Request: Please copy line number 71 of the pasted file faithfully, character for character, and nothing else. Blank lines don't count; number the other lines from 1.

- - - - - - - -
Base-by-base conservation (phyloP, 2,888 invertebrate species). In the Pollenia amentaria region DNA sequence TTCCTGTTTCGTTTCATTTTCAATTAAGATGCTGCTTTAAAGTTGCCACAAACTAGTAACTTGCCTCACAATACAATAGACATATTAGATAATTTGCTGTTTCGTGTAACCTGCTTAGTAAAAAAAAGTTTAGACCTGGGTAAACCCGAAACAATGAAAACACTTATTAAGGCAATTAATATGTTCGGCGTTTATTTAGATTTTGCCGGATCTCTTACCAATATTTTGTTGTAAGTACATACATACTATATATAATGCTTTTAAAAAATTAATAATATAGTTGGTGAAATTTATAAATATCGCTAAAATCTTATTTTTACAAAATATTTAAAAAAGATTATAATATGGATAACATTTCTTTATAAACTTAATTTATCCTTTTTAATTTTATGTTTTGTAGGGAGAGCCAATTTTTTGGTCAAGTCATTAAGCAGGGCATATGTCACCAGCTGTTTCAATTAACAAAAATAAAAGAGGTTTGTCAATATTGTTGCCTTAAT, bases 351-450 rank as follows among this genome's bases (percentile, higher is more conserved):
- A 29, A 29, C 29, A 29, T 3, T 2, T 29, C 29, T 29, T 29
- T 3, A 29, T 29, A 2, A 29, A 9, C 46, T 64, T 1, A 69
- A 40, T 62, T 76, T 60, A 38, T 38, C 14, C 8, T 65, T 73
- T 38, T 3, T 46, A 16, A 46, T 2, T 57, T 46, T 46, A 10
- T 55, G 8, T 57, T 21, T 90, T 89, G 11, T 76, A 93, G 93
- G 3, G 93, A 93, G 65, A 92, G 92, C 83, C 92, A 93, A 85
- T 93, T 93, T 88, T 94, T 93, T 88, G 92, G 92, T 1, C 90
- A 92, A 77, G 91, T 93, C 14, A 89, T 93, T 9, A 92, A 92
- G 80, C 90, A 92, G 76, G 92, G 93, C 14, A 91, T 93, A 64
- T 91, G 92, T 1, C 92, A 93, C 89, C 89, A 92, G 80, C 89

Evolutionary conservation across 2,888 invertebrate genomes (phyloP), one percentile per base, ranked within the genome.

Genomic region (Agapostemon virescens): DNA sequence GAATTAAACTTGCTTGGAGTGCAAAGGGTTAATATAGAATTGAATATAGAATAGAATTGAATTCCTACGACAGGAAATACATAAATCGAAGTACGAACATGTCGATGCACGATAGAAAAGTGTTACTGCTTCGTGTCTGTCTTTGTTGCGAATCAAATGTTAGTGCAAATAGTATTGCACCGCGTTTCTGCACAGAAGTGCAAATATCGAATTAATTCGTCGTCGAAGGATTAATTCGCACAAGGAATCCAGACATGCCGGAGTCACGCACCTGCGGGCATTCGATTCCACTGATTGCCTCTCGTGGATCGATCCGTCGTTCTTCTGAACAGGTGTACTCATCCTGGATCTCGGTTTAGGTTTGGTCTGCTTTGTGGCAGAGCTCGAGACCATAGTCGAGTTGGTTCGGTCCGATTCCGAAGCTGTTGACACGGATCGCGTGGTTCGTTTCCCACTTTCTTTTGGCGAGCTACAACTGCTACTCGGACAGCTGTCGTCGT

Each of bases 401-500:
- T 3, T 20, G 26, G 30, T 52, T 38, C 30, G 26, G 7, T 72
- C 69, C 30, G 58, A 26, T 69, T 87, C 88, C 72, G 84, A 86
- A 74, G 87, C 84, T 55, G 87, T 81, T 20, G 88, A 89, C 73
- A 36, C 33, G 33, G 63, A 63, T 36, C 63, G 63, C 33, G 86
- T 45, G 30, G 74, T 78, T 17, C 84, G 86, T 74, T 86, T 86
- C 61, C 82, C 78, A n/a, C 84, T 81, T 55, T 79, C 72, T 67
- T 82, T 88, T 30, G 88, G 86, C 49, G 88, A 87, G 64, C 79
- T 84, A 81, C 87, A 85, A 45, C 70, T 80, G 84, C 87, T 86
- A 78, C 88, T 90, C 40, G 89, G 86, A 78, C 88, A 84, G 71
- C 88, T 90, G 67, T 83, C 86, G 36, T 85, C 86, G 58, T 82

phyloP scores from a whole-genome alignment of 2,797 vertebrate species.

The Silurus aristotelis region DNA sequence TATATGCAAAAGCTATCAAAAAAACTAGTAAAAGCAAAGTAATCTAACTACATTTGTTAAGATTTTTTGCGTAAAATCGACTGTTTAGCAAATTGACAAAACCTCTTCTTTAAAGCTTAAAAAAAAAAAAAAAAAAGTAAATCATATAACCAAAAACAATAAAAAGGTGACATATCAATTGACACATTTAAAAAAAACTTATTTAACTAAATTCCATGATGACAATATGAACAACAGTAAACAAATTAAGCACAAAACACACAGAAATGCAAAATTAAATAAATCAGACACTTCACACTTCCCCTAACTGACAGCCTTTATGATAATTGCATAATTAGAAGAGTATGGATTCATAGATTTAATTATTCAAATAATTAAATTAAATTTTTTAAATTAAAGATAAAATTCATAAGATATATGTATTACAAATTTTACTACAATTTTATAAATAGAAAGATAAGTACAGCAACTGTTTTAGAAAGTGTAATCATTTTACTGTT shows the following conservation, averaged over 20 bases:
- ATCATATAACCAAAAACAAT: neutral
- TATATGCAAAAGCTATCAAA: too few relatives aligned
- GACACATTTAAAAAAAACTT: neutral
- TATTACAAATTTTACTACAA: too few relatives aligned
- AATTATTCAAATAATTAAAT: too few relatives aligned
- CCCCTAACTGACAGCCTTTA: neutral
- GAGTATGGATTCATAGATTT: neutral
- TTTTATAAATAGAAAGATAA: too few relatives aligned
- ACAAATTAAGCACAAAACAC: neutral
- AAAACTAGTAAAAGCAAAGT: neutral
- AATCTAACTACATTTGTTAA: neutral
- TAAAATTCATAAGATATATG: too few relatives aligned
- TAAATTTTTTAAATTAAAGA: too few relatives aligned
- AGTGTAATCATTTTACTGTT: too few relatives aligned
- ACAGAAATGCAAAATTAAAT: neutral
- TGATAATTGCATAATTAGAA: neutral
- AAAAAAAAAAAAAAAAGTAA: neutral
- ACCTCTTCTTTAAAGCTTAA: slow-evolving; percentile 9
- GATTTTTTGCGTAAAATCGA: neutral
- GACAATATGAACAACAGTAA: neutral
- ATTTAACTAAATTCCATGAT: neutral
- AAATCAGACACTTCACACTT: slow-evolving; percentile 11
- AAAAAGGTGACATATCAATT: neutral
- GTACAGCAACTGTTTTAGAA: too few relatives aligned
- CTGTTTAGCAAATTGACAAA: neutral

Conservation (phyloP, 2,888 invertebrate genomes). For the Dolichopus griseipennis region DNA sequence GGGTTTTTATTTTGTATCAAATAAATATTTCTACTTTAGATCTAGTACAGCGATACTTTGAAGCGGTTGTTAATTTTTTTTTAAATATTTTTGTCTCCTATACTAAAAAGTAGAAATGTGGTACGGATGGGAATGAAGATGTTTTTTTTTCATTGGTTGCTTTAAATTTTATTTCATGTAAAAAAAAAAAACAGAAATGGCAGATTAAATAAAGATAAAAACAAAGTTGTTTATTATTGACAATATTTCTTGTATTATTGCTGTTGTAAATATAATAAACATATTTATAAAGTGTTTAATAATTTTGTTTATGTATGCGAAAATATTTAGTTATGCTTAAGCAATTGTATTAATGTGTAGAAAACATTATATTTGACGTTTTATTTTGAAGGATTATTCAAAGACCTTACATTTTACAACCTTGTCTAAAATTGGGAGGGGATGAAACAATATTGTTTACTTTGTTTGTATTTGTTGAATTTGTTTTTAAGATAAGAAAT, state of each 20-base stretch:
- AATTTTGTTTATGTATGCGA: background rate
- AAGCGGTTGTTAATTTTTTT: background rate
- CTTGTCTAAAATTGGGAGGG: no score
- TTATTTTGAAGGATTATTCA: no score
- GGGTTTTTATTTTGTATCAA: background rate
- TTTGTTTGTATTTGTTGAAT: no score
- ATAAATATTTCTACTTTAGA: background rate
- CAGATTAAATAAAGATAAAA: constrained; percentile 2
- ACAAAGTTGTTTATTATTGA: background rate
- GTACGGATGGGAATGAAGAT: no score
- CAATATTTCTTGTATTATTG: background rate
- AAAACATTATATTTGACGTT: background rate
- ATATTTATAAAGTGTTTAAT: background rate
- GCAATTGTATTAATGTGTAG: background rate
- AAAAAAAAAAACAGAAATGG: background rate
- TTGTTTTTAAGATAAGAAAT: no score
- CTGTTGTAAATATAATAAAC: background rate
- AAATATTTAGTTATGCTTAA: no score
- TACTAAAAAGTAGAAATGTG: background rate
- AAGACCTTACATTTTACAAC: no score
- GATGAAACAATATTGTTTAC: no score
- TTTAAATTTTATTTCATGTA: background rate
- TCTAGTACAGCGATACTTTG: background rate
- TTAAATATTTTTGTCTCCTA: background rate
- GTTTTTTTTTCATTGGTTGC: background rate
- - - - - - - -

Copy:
- TACTAAAAAGTAGAAATGTG: background rate